In His saying, “A new service,” he has made the first old. But that which is becoming old and ageing is close to vanish away (Hebrews 8:13, PME)

Many people in today’s Messianic community, when reading Hebrews 8:13 in a version like the New American Standard Update, are quite aware that the word “covenant” has been inserted in italics by the translators: “When He said, ‘A new covenant,’ He has made the first obsolete. But whatever is becoming obsolete and growing old is ready to disappear.”

Many are of the conviction, that given the wider subject matter of Hebrews 8:1, “Now the main point of the things being said is this: we have such a High Priest, who has taken His seat at the right hand of the throne of the Majesty in the Heavens” (PME), that more English versions should have “priesthood” in italics in Hebrews 8:13 (also 8:7). The Greek reads en tō legein kainēn, ““in the saying ‘new’” (YLT), meaning that “priesthood” could actually be what is instead being described.

In Hebrews 8:7, the Practical Messianic Edition Apostolic Scriptures has something a little different: For if that first service had been faultless, there would have been no occasion sought for a second.” The Greek is Ei gar hē prōtē ekeinē ēn amemptos; “For if that first was faultless” (LITV); “For if that first one had been flawless” (TLV). This clause notably lacks the term diathēkē or “covenant,” even though most English versions provide it. (The NASB/NASU is most appreciable in that “covenant” is marked by italics, unlike most others.)

While the New Covenant is something that features within the author’s discussion for sure in Hebrews 8, what is hē prōtē really connected to? Is adding “covenant” an inappropriate value judgment, as made by most Bible translators? Grammatically speaking, given the surrounding cotext, there are four possible feminine nouns that can be legitimately associated with hē prōtē. Diathēkē or “covenant” is certainly one of them (Hebrews 7:22; 8:6, 9, 10; 9:4, 16, 17, 20), but so are skēnē or “tabernacle”(Hebrews 7:22; 8:6, 9, 10; 9:4, 16, 17, 20), hierōsunē or “priesthood” (Hebrews 7:11, 12, 24), or even leitourgia or “ministry/service” (Hebrews 8:6; 9:21). The latter three would be used as referents to the Levitical sacrificial system, which the author of Hebrews has affirmed previously in ch. 8, is surpassed in effectiveness by the Melchizedekian priesthood of Yeshua (8:1-4).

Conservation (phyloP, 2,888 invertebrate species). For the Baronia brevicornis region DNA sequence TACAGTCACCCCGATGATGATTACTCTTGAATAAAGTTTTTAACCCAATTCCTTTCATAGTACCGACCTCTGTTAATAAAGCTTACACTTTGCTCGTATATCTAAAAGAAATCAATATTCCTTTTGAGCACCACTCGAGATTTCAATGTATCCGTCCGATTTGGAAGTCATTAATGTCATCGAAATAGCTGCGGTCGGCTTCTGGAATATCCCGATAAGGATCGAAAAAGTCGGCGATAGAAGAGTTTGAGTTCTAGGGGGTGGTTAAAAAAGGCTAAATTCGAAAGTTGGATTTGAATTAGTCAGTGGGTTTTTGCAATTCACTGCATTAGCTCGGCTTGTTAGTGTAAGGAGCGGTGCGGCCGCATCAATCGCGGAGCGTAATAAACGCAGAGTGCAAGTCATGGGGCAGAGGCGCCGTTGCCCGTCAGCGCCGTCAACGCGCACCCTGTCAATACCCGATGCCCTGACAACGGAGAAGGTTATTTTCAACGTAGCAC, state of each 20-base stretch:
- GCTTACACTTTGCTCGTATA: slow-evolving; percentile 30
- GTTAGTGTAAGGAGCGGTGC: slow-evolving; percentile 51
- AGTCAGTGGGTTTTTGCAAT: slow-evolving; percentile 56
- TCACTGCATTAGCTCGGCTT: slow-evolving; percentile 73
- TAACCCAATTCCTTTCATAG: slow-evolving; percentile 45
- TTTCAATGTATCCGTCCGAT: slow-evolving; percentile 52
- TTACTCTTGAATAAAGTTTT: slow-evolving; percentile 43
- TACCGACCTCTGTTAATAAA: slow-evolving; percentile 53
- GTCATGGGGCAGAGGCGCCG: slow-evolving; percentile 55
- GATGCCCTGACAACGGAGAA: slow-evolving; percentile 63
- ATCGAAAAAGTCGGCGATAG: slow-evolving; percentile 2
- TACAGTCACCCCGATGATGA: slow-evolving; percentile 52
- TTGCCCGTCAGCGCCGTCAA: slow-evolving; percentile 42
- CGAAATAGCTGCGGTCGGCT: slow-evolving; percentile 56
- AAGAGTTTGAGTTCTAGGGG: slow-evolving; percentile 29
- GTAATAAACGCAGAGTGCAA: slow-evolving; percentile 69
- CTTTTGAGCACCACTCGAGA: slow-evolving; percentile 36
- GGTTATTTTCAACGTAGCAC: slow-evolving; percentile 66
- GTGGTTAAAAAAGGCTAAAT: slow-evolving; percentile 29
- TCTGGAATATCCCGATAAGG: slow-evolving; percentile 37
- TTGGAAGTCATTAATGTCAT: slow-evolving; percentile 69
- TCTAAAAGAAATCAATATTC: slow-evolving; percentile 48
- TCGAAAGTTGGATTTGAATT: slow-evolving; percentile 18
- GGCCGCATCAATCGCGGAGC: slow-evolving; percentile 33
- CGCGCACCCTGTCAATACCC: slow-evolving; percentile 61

It was largely the first “priesthood” that was actually discovered by God to not be “faultless,” because its human occupiers (“them,” Hebrews 8:8) cannot perform the same type of work that Yeshua the Son performs before the Father in Heaven. If, for the statement Ei gar hē prōtē ekeinē, translators provided “first priesthood,” “first tabernacle,” “first ministry”—or perhaps the most encompassing of these three, “first service—the reference would be placed upon the Levitical priesthood and Tabernacle service. Not enough realize, that it is upon the basis of Yeshua’s priesthood, that the New Covenant has been inaugurated forth (Hebrews 8:6). The problem was not with any previous covenant God had made with His people, but it was with the actual people—especially the priests—that definitely required salvation history to progress forward (Hebrews 1:1-2), and for a new arrangement to be made via the sacrifice of Yeshua the Messiah, providing permanent atonement and forgiveness.

The Practical Messianic Edition of the Apostolic Scriptures or PME is a specialty edition of the New Testament, based on the 1901 American Standard Version, incorporating the conclusions defended in Messianic Apologetics’ Practical Messianic commentary series and other publications.